Inverter and a battery.
An example of an inverter and battery serving as an uninterruptible power supply at the Zion National Park Visitors Center in Utah.
Photo courtesy of NREL.

The U.S. Department of Energy's Office of Energy Efficiency and Renewable Energy (EERE) recently provided grant funds to the Arizona Department of Administration (ADOA) that allowed the City of Douglas, Arizona, to complete critical energy efficiency upgrades to a city-owned building. This project enabled Advanced Call Center Technologies (ACT), one of the city's largest employers, to maintain continuous operations and ensure stability for 350 good-paying jobs.

Administered to ADOA through EERE's State Energy Program (SEP), the funds supported repairs to the building's uninterruptible power supply (UPS), which serves as a crucial source of short-term backup power stored on batteries. Several critical electrical components in the UPS had failed, likely due to a heavy thunderstorm during the monsoon season, and the system's batteries were close to the end of their useful life. Without a functioning UPS, the call center experienced power interruption at least once and did not have backup power to continue operations.

This project both increased the energy efficiency of the UPS and allowed for continued operation of the ACT call center, which provides critical customer service to various telecommunications companies. After requesting SEP funds in September 2019, the city completed the project in January 2020.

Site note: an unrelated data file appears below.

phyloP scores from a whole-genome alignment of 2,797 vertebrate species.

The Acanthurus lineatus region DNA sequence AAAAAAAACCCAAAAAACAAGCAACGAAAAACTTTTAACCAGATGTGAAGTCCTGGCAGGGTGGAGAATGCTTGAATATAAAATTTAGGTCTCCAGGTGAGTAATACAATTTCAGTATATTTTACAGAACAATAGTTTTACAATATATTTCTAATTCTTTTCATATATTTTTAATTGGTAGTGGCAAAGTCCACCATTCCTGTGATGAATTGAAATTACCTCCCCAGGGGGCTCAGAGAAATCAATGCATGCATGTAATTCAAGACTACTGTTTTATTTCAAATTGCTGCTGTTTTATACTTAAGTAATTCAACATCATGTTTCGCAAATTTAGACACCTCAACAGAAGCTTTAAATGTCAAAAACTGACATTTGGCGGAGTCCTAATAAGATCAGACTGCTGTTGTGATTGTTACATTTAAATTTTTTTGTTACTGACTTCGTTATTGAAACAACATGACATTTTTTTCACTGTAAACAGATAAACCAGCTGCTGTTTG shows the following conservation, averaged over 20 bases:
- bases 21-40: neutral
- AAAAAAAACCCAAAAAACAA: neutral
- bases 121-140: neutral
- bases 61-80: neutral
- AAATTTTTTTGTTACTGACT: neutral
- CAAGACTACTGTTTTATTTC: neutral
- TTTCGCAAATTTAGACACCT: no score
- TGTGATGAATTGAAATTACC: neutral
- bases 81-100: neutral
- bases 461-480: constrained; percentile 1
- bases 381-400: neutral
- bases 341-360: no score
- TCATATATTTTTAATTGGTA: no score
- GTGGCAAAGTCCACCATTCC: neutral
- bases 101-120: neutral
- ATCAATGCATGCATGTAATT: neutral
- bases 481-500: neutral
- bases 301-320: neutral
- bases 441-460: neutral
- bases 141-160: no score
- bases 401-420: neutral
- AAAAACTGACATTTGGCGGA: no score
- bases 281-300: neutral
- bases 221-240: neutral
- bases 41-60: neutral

Luis Pedroza, management services director and city treasurer, underscored the significance of EERE's funding to the City of Douglas:

The ACT call center is a top-10 employer in the city and has been in operation since 2008. ACT employs 350 people with stable wages and benefits. When the uninterruptible power supply unexpectedly went down late [in the summer of 2019], the city could not afford the extraordinary costs for emergency repairs to the system. Without the [uninterruptible power supply] in place, ACT does not have a backup power supply needed for their daily operations. Any power interruption to ACT can jeopardize their customer service contracts and cost ACT thousands of dollars per day.

The emergency repairs cost a total of nearly $60,000—a significant and unexpected expense that the city would have struggled to afford with its limited call center budget. ACT and the City of Douglas expressed gratitude for the emergency assistance and funding. The partnership between ADOA and EERE allowed for a timely intervention that delivered energy efficiency benefits and helped stave off the closure of one of the city's largest employers.

Douglas, Arizona.
Courtesy of the Arizona Department of Administration.

DOE's State Energy Program provides funding and technical assistance to states, territories, and the District of Columbia to enhance energy security, advance state-led energy initiatives, and maximize the benefits of decreasing energy waste. The State Energy Program emphasizes the state's role as the decision maker and administrator for program activities within the state that are tailored to their unique resources, delivery capacity, and energy goals.